Ryan: Ready for ‘Jimmie Johnson Mania’ at the Indy 500? ‘Why not? Let’s dream big’


FORT WORTH, Texas – The 30-mph gusts came whipping Sunday afternoon through Texas Motor Speedway, winds of change coinciding with a racing superstar’s long-awaited arrival in the NTT IndyCar Series.

Scott Dixon felt the direction shift with 10 laps remaining in the XPEL 375 when his No. 9 Dallara-Honda got stuck in traffic while plowing into a massive frontstretch headwind. Watching three cars zip around the outside into Turn 1, the six-time series champion and five-time Texas winner did a double-take.

Was that Chip Ganassi Racing teammate Jimmie Johnson actually making a bold outside pass with the No. 48 – for fifth place — in his first IndyCar race on an oval?

“I looked at the (scoring) pylon and said, ‘Man, he’s ahead of us!’ ” Dixon said with a mixture of delight and surprise. “We’re just happy he did such a tremendous job.”

PENSKE POWER: Josef Newgarden nips Scott McLaughlin with last-lap pass for Texas win

Yes, on this blustery Sunday, it was no longer idle bluster to proclaim that Jimmie Johnson, the seven-time NASCAR Cup Series champion, officially was a legitimate IndyCar driver.

Though Dixon would regain the top-five position with two laps remaining when Johnson suddenly was scrambling to conserve fuel because of faulty telemetry, the moment still ranked as the highlight of Johnson’s career-best sixth that left the IndyCar paddock awestruck.

“I passed Scott Dixon,” Johnson said (and still with a slight level of incredulity an hour later). “Probably to his disappointment and to my excitement. I had to look two or three times to make sure really it was the 9 car, not another car with a blue back half. Yeah, I have caught Scott Dixon. This is good!”

How good?

So good that his team already was thinking about Johnson going even bigger in the next oval race, which also happens to be the biggest race in the world.

“Let’s go win the Indy 500,” No. 48 engineer Eric Cowdin radioed as soon as Johnson crossed the finish line.

That might have seemed hyperbolic for a driver who had yet to start higher than 21st or finish better than 17th in 13 IndyCar starts prior to this weekend.

But this is Jimmie Johnson, man.

The guy who already decided that 45 years old was a good time to make a jarring midlife transition from NASCAR to IndyCar and add 30-40 mph of risk despite having no prior open-wheel experience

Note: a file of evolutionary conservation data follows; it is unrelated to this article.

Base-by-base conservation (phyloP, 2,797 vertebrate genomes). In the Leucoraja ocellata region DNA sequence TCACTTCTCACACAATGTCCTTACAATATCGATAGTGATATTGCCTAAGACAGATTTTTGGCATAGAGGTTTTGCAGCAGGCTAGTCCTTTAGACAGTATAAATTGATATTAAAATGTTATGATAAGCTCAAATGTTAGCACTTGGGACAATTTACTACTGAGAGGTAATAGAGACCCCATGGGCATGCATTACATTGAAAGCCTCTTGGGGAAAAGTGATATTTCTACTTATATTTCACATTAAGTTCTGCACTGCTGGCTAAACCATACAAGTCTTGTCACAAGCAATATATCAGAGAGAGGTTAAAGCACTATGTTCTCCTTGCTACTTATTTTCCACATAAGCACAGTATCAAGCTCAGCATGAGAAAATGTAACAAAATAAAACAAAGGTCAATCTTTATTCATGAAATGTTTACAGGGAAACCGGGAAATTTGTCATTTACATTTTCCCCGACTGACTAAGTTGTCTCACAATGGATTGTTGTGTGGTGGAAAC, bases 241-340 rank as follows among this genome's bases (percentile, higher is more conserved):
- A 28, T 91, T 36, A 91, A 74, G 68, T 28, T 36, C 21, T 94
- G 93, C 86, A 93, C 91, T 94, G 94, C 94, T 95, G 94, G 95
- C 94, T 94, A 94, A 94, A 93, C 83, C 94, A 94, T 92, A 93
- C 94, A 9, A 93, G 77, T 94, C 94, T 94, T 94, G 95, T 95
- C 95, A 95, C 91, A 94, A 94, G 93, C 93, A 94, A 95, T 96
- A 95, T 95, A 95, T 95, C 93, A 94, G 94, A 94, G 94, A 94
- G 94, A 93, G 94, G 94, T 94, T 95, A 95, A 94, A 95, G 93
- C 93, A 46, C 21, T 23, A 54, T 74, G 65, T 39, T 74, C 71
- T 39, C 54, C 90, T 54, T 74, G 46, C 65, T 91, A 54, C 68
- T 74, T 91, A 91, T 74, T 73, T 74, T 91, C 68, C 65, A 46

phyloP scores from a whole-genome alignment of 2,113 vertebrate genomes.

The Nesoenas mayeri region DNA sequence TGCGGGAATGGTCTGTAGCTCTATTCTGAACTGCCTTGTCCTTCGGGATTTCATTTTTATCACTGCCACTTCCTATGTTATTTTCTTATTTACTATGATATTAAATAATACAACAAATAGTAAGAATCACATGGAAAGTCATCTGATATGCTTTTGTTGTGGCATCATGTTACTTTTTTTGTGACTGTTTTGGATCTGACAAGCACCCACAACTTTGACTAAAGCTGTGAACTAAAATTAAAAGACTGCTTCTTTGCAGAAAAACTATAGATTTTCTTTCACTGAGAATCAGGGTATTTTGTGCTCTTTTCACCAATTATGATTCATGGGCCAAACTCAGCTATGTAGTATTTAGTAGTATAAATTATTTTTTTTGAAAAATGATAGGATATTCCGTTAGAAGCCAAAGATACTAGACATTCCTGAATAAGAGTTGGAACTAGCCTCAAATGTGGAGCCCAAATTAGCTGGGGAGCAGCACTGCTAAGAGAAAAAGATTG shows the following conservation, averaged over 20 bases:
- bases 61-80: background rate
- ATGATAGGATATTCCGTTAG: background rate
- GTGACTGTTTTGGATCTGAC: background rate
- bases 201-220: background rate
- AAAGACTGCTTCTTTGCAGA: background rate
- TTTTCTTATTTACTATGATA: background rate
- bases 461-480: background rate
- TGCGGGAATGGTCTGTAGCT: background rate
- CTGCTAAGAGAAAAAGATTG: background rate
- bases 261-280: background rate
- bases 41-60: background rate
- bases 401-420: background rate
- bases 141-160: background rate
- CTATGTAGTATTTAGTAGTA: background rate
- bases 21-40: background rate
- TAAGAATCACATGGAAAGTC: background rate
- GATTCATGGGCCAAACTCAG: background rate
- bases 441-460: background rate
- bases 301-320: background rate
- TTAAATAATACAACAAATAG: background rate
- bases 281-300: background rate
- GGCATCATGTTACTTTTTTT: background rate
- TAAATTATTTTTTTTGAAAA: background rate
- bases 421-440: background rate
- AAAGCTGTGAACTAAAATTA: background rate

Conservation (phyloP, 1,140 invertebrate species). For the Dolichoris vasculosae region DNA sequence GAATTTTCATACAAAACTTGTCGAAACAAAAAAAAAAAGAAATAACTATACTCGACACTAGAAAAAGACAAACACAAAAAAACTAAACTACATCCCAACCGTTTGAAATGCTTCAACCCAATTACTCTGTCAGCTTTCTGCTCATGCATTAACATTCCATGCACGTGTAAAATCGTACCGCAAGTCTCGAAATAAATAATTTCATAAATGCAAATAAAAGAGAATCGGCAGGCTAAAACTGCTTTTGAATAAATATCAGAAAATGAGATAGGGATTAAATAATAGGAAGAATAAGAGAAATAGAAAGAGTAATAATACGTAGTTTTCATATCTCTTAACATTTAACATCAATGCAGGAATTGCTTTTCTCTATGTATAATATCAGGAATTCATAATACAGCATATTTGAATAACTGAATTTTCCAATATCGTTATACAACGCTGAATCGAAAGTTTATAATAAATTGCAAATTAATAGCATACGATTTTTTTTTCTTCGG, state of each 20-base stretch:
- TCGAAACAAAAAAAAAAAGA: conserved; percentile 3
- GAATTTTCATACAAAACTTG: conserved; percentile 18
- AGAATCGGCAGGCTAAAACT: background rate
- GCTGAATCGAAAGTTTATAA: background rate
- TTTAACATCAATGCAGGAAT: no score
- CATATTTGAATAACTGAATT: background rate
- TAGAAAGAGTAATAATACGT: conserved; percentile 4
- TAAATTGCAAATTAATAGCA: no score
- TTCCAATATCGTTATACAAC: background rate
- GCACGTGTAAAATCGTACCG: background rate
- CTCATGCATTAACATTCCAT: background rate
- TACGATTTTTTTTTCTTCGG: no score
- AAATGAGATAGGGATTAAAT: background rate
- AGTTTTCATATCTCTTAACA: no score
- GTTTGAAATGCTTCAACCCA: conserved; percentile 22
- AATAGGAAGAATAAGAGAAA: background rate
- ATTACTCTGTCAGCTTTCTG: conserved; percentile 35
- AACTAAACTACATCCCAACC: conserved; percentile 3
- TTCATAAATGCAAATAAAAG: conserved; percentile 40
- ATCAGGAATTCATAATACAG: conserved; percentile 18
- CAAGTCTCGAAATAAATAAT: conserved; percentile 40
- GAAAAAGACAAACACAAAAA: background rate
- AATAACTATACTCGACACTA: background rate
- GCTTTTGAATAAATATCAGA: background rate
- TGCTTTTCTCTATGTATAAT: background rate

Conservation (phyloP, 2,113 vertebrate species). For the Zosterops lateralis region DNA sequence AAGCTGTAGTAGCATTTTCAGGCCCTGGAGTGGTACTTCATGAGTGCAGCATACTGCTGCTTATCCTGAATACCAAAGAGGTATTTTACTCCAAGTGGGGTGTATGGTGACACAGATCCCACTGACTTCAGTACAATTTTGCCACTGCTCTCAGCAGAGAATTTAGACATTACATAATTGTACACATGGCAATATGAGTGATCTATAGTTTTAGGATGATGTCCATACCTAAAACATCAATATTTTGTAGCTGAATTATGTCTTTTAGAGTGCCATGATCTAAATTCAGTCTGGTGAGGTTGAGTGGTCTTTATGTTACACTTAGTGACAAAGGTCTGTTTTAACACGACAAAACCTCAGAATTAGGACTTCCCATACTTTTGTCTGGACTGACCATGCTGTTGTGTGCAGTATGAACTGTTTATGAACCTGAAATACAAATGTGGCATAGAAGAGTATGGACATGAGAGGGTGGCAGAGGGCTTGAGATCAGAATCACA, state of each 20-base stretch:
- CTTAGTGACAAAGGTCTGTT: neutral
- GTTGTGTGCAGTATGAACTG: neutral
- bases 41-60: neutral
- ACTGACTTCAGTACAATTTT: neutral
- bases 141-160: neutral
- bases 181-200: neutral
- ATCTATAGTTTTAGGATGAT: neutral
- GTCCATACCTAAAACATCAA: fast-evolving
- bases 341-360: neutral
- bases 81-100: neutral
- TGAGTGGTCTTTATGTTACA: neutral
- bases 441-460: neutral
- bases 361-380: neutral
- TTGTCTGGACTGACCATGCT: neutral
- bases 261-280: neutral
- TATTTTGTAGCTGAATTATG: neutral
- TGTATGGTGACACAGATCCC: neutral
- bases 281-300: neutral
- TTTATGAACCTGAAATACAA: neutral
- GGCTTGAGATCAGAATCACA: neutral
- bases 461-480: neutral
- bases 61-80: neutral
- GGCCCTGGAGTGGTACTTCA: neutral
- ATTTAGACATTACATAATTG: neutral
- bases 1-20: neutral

“I feel like that’s an aggressive statement, for sure,” Johnson said about Cowdin’s vow. “But why not? Why can’t we? The 500 is a special race. We’ve seen favorites win. We’ve seen the race won by strategy, first-time winners, a variety of different things.

“Helio (Castroneves) is like ages older than me (editor’s note — actually four months, but who’s counting), and he won last year. Really, anything’s possible. If I had a poor running car today or didn’t feel the car, I would think the hill to climb during the month of May would be much steeper. Learning what I did today, I’m going to start at such a better spot.

“If the race was 50 laps longer, I think I would have finished further forward. If I started 10th, the way the track played out, my result would have been better than a sixth. Why not? Let’s dream big.”

So “Jimmie Johnson Mania” has been christened for the Indy 500 after Texas?

“I’m not against that,” Johnson said with a smile. “Let’s go.”

A warm reception

The paddock and his peers certainly seem ready to embrace the level of hype that previously has followed the debuts of Fernando Alonso and Danica Patrick at Indianapolis Motor Speedway.

Johnson’s Indy venture will be different. It won’t have the historical precedent of Patrick, who became an overnight sensation in becoming the first woman to lead the Indy 500, and it lacks the international cachet of Alonso, the two-time Formula One champion.

But it will have something neither of those can offer – one of the greatest American drivers of the 21st century trying to win the event that has defined U.S. motorsports for more than 100 years.

Runner-up Scott McLaughlin was born in New Zealand and made his fame in Australia, but the Team Penske driver was well aware of Johnson’s sway even before they became friends and golfing buddies as rookies last year.

“He’s going to be good at Indy, and I’m really excited for him, and for IndyCar itself, it’s exciting,” McLaughlin said. “A guy like that with so much talent. There’s not many people in America who don’t know who Jimmie Johnson is. If he’s going to compete at the front of the Indy 500, hopefully just behind me, we’re good. I’ll lead him across the bricks at the end of the race, no dramas. Tuck in, mate, it’s good prize money.

“Everywhere that’s got NASCAR on television knows who J.J. is. I mean, I know who J.J. was. I flipped out when I got his mobile number. It was pretty cool.”

Penske drivers might have dominated at Texas in claiming three of the top four spots, but they were all enamored with Johnson’s performance.

Will Power, who had taken some playful potshots at Johnson last month for impeding traffic in the Firestone Grand Prix of St. Petersburg season opener, was among the first to greet Johnson in the pits with a massive smile.